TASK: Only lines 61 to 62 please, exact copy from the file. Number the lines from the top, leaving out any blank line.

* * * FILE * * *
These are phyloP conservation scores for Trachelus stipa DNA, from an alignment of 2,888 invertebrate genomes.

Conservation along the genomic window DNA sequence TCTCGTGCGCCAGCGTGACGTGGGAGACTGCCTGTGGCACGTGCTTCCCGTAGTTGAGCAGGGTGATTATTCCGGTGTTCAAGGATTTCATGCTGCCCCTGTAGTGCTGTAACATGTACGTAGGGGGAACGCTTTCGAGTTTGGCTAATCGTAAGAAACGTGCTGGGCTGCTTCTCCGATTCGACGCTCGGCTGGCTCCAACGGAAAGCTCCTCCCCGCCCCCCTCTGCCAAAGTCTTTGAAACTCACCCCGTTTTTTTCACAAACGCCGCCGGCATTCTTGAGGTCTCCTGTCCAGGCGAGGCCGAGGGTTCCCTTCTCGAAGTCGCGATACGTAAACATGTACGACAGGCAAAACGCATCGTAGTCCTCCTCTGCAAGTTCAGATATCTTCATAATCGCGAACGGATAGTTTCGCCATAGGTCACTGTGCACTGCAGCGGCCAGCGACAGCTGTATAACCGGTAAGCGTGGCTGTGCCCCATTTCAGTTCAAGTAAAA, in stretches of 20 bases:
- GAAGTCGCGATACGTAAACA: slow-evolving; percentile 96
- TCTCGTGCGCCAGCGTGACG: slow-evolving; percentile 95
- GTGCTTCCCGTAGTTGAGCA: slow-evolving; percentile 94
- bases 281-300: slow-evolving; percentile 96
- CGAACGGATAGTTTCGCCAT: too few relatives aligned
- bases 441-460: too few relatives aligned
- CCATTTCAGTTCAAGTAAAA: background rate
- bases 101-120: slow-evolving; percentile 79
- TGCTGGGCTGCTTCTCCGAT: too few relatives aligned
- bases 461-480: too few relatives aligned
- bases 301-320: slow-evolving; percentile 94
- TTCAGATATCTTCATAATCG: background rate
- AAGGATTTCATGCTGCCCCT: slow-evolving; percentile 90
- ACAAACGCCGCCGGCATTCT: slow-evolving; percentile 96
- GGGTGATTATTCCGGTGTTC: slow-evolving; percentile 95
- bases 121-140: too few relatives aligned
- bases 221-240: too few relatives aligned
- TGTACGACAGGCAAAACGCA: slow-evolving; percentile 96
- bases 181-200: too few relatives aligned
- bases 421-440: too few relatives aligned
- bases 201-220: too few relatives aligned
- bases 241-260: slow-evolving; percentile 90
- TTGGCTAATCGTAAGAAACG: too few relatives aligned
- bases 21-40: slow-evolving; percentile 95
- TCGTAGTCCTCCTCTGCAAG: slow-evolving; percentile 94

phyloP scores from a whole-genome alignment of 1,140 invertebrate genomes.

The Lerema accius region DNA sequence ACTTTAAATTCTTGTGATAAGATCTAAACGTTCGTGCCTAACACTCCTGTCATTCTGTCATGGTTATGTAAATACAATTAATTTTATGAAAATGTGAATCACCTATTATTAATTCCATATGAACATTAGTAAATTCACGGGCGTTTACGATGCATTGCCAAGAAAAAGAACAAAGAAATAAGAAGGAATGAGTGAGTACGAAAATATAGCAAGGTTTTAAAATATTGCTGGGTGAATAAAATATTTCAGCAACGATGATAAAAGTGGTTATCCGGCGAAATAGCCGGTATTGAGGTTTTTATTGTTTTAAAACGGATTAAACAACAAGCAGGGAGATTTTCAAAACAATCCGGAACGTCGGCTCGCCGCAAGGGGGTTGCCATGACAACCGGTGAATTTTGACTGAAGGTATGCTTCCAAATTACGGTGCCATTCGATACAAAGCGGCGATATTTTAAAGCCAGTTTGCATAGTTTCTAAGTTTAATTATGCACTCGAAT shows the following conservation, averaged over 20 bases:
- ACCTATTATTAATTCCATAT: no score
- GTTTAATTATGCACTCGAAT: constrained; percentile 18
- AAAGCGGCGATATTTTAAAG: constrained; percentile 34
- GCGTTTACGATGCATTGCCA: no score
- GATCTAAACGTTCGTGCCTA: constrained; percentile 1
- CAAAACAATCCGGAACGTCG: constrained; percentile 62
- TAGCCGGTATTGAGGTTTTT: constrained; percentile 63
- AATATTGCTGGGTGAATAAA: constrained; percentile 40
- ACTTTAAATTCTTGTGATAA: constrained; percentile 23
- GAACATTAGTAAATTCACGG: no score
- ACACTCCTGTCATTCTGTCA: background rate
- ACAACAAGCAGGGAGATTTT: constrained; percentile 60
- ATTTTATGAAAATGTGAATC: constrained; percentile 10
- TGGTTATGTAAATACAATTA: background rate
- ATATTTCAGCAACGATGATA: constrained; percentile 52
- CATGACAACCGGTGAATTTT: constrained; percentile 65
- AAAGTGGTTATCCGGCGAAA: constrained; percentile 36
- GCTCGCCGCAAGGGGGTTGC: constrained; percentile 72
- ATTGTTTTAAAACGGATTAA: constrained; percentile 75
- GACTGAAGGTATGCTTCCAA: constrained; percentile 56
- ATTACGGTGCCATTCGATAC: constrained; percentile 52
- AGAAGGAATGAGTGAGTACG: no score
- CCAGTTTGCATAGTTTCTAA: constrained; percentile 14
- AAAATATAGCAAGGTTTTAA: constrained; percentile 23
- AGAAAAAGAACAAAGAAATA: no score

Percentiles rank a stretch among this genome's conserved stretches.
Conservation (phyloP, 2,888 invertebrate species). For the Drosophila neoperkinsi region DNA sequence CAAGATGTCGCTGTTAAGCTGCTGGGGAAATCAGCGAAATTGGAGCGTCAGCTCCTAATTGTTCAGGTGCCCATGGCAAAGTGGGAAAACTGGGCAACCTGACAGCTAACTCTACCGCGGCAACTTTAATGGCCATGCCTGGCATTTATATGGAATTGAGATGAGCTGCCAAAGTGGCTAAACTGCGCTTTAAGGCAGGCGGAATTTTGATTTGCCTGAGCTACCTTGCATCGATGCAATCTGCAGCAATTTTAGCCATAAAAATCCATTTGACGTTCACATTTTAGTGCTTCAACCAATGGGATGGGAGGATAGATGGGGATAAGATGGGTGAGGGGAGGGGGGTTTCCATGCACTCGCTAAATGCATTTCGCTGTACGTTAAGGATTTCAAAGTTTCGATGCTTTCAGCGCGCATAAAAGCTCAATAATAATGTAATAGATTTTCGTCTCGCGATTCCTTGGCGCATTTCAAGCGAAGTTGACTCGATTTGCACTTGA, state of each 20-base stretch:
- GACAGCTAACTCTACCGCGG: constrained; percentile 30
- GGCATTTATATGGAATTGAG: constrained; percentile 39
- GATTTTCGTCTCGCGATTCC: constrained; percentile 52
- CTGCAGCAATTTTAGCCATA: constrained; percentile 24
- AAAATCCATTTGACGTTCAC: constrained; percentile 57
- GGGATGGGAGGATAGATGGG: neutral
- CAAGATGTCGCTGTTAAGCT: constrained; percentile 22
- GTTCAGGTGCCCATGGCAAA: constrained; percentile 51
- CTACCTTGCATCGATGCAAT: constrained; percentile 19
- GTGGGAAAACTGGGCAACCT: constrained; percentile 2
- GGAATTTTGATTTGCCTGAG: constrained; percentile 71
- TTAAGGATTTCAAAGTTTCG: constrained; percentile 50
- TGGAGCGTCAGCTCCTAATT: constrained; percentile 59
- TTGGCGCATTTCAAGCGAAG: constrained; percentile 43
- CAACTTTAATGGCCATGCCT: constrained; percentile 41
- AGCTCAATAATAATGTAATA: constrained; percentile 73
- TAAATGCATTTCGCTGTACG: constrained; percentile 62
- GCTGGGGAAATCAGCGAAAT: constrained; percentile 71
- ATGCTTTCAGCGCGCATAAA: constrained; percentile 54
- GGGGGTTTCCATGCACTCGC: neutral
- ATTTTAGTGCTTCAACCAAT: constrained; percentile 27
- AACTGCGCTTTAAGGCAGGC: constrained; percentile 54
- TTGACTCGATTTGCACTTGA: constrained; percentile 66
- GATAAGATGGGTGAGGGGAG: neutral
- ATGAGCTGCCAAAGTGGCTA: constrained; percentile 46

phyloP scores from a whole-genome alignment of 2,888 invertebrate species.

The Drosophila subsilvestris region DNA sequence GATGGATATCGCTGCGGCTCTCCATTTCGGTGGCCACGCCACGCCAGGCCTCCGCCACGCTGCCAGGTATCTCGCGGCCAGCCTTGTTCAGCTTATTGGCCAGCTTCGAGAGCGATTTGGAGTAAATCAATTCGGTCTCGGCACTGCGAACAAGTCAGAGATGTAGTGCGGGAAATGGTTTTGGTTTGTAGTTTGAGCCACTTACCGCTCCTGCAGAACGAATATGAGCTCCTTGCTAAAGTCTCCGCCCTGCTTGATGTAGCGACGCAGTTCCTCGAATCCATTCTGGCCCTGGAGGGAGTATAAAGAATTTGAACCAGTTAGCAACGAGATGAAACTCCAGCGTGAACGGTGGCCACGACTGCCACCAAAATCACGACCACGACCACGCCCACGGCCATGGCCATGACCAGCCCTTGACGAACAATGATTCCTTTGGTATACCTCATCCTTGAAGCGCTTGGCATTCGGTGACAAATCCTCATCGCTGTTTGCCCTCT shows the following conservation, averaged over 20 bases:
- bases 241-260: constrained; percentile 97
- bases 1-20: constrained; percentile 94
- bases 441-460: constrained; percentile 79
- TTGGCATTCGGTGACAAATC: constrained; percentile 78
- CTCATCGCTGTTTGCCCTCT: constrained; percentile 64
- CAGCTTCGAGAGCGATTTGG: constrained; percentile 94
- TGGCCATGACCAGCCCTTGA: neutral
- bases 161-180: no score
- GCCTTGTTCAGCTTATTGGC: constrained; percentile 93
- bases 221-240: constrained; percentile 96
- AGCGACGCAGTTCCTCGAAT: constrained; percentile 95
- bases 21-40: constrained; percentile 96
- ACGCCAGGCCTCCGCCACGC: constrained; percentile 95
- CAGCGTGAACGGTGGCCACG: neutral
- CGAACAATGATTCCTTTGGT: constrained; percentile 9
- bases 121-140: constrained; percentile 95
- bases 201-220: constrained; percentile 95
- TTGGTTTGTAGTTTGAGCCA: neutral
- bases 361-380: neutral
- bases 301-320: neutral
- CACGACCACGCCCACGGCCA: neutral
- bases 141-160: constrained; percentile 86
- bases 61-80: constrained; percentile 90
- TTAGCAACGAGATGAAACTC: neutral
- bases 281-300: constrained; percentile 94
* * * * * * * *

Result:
- AAAATCCATTTGACGTTCAC: constrained; percentile 57
- GGGATGGGAGGATAGATGGG: neutral